Mysterious fish deaths fan villagers' fears in northern TurkeyFont Size: Larger|Smaller
Wednesday, February 16, 2011
ISTANBUL - Daily News with wires
Residents of the Black Sea village of Mescitli say pollution may have caused mass fish deaths in Harşit stream. DHA photo
Sudden and unexplained mass fish deaths in the Black Sea region of Turkey have local residents worried about the safety of their water supply and calling on officials to solve the mystery.
When residents in Mescitli village in Gümüşhane province first observed dead fish in Harşit stream 15 days ago, they thought the fish had died of natural causes, said village head Cenk İnce.
“However, when we realized the number of dead fish had risen, we urgently informed the officials. There were fish for two kilometers along the shore, which worried us. We are using the stream’s water in our agricultural activities,” İnce said, according to the Doğan news agency, or DHA. He added that the villagers have urged officials to investigate immediately.
The provincial directorates of health, forest, environment and agricultural have reportedly launched an investigation, taking samples of the dead fish and the water from the stream.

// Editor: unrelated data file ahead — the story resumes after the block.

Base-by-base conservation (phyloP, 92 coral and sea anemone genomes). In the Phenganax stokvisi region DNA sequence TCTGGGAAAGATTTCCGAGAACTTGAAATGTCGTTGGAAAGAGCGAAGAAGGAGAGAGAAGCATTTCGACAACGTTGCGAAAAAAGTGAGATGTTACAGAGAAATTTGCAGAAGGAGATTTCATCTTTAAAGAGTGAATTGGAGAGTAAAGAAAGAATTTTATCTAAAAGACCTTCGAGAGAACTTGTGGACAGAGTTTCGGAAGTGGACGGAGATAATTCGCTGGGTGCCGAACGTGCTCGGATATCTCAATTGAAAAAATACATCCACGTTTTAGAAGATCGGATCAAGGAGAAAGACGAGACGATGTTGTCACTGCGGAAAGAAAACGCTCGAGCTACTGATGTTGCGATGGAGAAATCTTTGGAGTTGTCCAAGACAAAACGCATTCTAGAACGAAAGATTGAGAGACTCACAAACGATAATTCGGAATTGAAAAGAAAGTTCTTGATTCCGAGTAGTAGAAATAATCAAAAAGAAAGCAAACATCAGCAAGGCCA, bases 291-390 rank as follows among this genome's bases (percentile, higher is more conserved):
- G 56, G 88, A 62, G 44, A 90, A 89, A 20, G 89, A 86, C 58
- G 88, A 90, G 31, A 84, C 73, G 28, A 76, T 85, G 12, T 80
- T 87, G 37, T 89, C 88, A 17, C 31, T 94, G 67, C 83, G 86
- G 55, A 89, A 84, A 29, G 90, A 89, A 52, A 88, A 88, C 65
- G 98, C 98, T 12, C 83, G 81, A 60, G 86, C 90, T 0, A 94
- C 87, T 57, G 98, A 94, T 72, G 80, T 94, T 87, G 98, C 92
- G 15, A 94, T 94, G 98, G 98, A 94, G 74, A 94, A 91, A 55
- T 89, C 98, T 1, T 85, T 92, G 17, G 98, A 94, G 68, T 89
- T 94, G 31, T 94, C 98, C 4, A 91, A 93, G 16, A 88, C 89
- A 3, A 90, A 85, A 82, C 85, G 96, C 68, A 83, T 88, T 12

Locals believe the deaths are due to pollution. “The fish died due to pollution produced by people,” one villager said.
“Forty years ago, we and our animals were able to drink the stream water. Water for our crops was provided from the stream. Now there is nothing growing here, life has ended here,” DHA quoted a local resident as saying.
The village has never seen anything like the fish deaths before, said resident Tacettin İnce.
Provincial Health Ministry Director Osman Öztürk said the ministry is charged with investigating the implications of the fish deaths for human health, but that environmental impacts should be analyzed as well. “The pollution here, which could even be seen with one’s eyes, may have caused the mass deaths,” he said, adding that fishing facilities in the Torul and Kürtün reservoirs should be warned as well.
“If necessary, we will send the water samples to the Erzurum Provincial Hygiene Institute Directorate,” Öztürk said, noting that he has been informed about the issue in conversations with local residents and with the provincial head for epidemic diseases, Müjde İlgün.
“We are collaborating with provincial agricultural ministry officials. We have decided to establish a crisis management center due to the deaths,” he said.
Resident Tacettin İnce said reservoirs that were cleaned by the municipality might have caused the water to be polluted when hazardous residue from the cleaning solution mixed with the Harşit stream.
He added that even animals in the village do not eat the local crops, which has forced residents to purchase the grains they use to feed their animals from other towns, the Anatolia news agency reported.